If you need any evidence that Cadillac is trying as hard as it can to break away from its granddad image, look no further than its CTS-V Coupe. Cadillac sinks GM's baddest powerplant — the supercharged V-8 from the uber Corvette ZR-1 — into a coupe that's equal parts luxury touring car and rocket ship. Sorry, Granddad.
Appearance: The CTS-V is a head-turner, a sleek, high-belted profile with an aggressive, macho grille and sharp angles — especially the head- and taillights. We had lots of people ogling this car. The body is clean, save for discreet CTS-V badging. There are no door handles, just recessed touchpads. And there's a slight hood bulge to house the supercharger. The two-part mesh grille and front air dam give the coupe a race car-like look. In the rear, the center brake lights end in a sharp tip. Cool. Then there's the centered, polished-chrome dual exhaust, which look like something you might see at the drag strip.
Performance: Cadillac tested its CTS-V — there's also a sedan — on Germany's famed Nurburgring race course and set its sights on the performance versions of European luxury cars such as Mercedes and BMW. The result: A 6.2-liter, 556-horsepower supercharged V-8 that hurls the 3,909-pound car from 0 to 60 in 3.9 seconds. (The penalty for this power is the $2,600 gas guzzler tax.) The V-8 has a low, satisfying rumble. The rear-wheel-drive CTS-V has refined handling on 19-inch performance rubber with a stance that is 2 inches wider in the rear plus bigger tires. Still, the ride is smooth, like a luxury car. Stopping is not a problem with Brembo brakes. For Peter, the only thing that didn't stand out was the six-speed automatic, which has paddle shifters. We would have liked to try the available manual gearbox.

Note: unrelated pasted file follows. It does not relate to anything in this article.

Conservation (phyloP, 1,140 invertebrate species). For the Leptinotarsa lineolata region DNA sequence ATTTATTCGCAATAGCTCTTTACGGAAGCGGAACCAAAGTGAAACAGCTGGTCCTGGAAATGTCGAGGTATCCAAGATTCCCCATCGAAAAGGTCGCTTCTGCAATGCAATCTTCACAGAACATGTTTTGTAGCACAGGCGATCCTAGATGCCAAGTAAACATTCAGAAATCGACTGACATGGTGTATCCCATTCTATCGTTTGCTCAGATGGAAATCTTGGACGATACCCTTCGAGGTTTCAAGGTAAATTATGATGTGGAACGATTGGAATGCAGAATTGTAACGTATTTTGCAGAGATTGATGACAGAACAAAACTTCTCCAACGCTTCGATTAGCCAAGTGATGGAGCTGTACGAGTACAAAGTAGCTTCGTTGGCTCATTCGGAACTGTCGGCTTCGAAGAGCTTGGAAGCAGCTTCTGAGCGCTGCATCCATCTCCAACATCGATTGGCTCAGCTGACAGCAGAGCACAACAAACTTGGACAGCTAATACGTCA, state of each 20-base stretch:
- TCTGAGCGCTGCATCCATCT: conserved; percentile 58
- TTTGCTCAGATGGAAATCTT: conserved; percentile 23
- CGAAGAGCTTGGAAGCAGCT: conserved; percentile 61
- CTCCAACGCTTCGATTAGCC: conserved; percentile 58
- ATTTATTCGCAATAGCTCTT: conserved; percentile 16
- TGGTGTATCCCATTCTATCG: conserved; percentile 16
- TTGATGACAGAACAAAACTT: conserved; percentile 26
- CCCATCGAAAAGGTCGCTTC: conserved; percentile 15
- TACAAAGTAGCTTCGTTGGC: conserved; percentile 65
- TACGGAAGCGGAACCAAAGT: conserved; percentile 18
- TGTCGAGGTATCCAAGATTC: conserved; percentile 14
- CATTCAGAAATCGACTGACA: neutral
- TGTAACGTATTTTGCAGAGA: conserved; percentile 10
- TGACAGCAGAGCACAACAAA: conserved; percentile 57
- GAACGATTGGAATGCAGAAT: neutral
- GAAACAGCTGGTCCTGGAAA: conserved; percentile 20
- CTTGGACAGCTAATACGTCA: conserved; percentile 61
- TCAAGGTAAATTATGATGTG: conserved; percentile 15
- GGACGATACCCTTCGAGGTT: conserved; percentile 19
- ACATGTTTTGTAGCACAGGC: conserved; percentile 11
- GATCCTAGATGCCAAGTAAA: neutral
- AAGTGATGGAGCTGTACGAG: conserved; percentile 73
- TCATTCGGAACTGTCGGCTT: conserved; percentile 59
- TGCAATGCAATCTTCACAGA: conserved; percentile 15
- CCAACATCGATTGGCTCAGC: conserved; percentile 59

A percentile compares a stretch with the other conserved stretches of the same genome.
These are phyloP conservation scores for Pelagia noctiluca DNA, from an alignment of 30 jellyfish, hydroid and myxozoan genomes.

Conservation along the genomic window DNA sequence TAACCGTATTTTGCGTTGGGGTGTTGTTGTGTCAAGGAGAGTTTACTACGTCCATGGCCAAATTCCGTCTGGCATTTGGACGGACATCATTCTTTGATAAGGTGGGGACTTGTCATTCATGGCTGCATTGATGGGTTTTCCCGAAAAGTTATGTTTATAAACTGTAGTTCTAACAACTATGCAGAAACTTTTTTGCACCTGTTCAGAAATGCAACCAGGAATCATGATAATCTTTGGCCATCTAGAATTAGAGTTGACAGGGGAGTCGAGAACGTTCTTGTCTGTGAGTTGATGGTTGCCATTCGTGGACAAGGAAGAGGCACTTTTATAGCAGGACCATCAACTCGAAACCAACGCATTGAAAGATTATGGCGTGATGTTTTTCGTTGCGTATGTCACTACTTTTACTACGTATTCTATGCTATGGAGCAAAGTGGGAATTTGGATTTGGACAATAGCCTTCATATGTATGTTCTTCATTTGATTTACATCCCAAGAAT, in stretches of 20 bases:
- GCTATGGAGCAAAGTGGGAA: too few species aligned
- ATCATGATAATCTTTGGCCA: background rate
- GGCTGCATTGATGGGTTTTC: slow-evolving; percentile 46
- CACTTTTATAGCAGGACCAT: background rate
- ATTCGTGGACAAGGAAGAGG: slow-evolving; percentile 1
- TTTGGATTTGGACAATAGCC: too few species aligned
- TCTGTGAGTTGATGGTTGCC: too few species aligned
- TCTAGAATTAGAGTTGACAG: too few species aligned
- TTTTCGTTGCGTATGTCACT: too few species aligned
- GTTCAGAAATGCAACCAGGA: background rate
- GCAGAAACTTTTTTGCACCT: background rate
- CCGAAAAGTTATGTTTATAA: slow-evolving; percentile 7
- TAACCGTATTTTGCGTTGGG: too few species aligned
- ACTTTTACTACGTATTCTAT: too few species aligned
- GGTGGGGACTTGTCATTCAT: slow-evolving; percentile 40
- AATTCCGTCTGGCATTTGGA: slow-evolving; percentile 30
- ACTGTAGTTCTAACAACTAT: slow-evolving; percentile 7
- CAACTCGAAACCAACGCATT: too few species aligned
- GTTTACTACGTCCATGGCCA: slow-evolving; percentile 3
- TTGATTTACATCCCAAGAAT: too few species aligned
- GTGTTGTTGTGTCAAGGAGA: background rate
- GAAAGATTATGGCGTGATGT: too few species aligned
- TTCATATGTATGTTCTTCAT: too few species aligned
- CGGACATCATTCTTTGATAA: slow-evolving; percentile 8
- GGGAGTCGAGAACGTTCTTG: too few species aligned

Interior: The multi-tone cabin speaks more to a sports car than a luxury coupe in its look. It's a mix of chrome, leather and wood grain. The Recaro seats are perforated suede with black leather trim and feature saffron-colored inserts. As you would expect from high-performance seats, they are well-bolstered and stiff. What you might not expect: They are oddly comfortable. Lyra didn't like the suede-covered steering wheel. Her hands kept slipping on it. (Peter liked it.) Elsewhere, there are lots of typical luxury-car features such as auto start, a backup camera, headlamp washers and Bluetooth. The quiet cabin also features a Bose 5.1 surround system if you want to break the silence. The retractable navigation screen, which rises from the dash, partly blocked Lyra's view. In the rear, headroom is sacrificed to the sloping roof. The rear bucket seats are comfortable, but too narrow for a child booster seat. We both wish the car had a blind-spot warning system as there is a significantly obstructed view.
Our 3 favorites
Supercharged: This is GM's best motor, although not quite as powerful as its Corvette cousin.
Design: Cadillac has had trouble finding a distinctive look; not so with the CTS-V.
Exhaust: I love the centered placement.
Design: Chiseled, elegant and contemporary.
Recaro seats: Surprisingly comfortable performance seats. They hug you when you whip through turns.
Interior details: Multi-tone and texture, contrasting stitching.
The bottom line: Wow. This car will run with the German performance coupes, concede little in the styling department and do it for less than 70 grand. It's the total package.